How do you plan your lessons? Do you start with a general idea of what you want to do? Do you build a lesson around a weakness that your students have? Do you simply pick up where you left off in the previous class? Do you open the course book and see what comes next?
I’d imagine the last scenario happens to us quite often.
You open the course book and you think: “I need to cover this, this and that. I’ll start with a warm up, take this activity out, change this one a bit, add a communicative one, finish with a game… Ok, that’s a lesson”. Sounds about right?
Now, when did you think of your lesson aims?
Ideally, we should have some idea of our aims before we start planning the lesson in detail. So, maybe you look at the material available to you, and you think about what you want your students to be able to do by the end of the lesson.
How you phrase your aims should help you understand what you want your students to achieve and how you want to help them get there. So for example:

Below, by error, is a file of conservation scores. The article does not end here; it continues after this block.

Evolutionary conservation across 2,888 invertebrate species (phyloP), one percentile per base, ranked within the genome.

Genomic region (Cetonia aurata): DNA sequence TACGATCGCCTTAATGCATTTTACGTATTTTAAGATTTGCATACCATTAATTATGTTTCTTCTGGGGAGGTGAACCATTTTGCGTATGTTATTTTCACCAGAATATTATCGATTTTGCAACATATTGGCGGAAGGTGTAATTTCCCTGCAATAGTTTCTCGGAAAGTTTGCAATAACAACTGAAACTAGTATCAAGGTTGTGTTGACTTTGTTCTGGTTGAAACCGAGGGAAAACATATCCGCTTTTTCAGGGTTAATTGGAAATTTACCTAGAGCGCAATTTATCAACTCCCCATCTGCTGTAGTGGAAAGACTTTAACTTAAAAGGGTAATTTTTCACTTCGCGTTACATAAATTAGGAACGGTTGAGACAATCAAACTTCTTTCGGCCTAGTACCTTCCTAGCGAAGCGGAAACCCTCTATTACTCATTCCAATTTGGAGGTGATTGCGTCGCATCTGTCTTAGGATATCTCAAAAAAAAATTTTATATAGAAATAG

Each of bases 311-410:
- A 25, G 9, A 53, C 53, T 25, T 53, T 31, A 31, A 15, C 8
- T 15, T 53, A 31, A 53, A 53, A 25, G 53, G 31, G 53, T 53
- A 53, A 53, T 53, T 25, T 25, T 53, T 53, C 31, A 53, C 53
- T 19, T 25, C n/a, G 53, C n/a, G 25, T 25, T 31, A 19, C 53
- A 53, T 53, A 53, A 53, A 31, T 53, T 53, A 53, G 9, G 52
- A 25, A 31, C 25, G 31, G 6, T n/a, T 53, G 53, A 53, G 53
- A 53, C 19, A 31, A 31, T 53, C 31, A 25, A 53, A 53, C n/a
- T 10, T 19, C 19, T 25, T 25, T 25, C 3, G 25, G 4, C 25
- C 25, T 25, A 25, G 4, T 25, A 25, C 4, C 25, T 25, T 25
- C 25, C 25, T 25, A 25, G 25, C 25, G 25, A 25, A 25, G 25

Students will be able to write an email to a friend inviting them to a party. (achievement aim)
Students will practise analysing model texts, structuring emails, and noticing fixed expressions typical for emails. (procedure aim)
Normally, you only need to write lesson aims for formal observations. However, it is useful to write them down or simply think of them for your own clarity and focused planning.
To get a better grasp of lesson aims and their phrasing please visit the following links to very useful articles:
by Kasia Kepka